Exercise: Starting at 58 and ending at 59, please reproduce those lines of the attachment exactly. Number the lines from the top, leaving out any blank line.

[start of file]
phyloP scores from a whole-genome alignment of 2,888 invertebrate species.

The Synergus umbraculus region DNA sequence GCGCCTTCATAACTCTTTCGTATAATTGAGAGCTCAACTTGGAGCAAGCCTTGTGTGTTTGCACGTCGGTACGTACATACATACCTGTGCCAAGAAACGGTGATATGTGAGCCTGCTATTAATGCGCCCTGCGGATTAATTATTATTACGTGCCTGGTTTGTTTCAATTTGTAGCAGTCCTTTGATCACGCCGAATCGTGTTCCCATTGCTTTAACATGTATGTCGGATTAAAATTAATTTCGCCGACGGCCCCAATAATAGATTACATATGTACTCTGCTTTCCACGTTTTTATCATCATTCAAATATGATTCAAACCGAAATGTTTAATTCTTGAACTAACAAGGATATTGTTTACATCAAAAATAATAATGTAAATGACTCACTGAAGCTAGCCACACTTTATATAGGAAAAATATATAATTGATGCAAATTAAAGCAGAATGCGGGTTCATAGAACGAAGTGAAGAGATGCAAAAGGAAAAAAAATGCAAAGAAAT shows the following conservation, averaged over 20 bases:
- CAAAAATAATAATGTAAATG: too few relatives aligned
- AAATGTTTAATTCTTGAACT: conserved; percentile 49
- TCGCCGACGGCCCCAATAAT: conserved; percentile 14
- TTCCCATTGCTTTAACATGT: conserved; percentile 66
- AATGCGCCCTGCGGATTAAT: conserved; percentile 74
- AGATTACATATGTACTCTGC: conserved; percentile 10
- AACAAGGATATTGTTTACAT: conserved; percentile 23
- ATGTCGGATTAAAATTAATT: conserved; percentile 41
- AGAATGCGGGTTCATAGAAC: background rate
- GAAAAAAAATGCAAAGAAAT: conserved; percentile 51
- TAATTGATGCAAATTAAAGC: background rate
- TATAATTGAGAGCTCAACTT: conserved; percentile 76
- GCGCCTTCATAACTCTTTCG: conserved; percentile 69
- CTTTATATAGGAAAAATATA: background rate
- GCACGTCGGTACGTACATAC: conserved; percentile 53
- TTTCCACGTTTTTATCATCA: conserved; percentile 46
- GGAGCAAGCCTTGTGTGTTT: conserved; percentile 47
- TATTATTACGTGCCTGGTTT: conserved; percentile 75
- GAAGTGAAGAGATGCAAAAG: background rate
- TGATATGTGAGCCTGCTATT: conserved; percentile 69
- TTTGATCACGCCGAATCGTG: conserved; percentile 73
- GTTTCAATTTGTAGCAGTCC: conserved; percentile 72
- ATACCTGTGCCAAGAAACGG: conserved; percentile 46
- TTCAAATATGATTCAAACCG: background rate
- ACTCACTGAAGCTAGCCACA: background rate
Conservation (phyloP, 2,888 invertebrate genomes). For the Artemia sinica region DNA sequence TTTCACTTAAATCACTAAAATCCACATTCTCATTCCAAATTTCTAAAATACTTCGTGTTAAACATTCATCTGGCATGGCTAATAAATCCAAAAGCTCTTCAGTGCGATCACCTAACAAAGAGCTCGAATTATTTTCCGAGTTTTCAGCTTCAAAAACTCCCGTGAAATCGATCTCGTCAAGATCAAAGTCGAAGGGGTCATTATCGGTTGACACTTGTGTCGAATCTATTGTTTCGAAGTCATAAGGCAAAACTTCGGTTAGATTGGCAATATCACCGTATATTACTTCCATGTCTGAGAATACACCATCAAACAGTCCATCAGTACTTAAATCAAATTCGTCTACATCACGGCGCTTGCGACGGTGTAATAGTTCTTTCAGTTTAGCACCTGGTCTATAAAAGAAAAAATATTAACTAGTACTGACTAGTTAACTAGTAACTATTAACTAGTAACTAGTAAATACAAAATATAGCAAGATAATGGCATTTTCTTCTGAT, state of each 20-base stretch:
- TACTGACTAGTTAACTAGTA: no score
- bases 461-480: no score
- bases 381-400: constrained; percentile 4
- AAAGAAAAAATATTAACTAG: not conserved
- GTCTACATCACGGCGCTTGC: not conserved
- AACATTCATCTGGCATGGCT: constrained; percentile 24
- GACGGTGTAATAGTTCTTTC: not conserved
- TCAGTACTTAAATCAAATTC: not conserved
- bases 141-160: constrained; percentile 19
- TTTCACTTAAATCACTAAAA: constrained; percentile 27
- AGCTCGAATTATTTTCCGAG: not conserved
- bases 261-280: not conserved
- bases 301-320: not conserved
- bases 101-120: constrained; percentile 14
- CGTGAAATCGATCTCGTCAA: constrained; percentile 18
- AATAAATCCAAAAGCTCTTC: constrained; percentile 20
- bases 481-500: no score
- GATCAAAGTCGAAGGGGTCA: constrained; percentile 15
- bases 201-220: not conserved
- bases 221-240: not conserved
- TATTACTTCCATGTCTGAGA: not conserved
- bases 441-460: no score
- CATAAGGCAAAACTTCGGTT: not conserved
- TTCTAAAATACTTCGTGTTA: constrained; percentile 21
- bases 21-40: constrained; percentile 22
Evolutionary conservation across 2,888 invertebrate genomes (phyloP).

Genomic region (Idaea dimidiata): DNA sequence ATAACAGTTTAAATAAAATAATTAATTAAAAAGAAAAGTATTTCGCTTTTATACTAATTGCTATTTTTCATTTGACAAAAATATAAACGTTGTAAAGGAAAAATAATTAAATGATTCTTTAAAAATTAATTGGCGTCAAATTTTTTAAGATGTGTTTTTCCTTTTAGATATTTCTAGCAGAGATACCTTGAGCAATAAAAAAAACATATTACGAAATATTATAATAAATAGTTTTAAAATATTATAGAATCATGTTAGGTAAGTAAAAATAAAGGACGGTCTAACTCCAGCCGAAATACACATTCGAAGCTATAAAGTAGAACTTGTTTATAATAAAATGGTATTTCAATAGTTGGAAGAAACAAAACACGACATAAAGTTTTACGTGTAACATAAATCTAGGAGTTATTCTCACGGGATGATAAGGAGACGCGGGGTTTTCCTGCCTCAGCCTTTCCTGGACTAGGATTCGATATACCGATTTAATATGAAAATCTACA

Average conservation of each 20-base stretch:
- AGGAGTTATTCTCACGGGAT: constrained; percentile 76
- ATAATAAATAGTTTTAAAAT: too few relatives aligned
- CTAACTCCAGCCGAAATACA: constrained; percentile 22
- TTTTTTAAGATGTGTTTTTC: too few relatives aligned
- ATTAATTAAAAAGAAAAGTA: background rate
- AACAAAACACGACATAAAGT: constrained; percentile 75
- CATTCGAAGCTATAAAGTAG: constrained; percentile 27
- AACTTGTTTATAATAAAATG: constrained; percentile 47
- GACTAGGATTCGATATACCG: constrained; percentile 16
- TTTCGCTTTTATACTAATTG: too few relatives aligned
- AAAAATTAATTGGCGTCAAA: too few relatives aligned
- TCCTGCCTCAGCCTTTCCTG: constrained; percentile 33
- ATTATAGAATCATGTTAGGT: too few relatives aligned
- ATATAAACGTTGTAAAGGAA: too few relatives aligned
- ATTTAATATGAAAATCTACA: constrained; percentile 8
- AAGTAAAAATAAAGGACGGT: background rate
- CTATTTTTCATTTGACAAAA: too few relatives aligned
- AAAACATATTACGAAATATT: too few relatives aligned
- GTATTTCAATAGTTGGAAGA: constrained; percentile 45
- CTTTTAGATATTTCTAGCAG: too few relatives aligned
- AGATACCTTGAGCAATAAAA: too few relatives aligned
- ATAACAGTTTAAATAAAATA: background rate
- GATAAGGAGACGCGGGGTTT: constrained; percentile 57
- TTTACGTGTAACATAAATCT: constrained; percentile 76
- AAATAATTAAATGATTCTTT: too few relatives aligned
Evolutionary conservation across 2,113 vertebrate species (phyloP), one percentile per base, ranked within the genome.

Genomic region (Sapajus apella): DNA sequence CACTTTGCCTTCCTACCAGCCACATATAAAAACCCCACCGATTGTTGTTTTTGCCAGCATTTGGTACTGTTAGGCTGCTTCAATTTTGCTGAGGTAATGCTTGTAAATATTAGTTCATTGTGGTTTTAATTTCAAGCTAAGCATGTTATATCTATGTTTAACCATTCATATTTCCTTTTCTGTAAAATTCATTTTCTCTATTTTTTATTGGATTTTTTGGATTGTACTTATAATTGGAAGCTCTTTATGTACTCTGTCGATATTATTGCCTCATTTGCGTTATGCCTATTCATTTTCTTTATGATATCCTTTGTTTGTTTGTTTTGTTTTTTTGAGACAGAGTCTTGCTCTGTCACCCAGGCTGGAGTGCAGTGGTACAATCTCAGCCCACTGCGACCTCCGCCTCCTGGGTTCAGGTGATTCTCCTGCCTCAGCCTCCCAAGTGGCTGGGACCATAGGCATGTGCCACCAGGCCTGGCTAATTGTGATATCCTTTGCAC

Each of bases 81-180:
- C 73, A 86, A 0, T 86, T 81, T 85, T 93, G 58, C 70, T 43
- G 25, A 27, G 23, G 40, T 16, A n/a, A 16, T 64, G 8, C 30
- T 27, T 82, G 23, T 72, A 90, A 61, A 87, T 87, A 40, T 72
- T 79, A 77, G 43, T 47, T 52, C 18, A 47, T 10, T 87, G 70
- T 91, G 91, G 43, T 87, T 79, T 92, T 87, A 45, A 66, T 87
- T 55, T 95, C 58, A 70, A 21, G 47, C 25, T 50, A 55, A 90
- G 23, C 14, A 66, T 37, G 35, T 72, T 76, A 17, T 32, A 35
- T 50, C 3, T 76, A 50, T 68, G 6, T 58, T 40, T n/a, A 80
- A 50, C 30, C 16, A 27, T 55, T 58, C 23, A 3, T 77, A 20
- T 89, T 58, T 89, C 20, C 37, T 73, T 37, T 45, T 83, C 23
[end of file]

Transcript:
- ATAATAAATAGTTTTAAAAT: too few relatives aligned
- CTAACTCCAGCCGAAATACA: constrained; percentile 22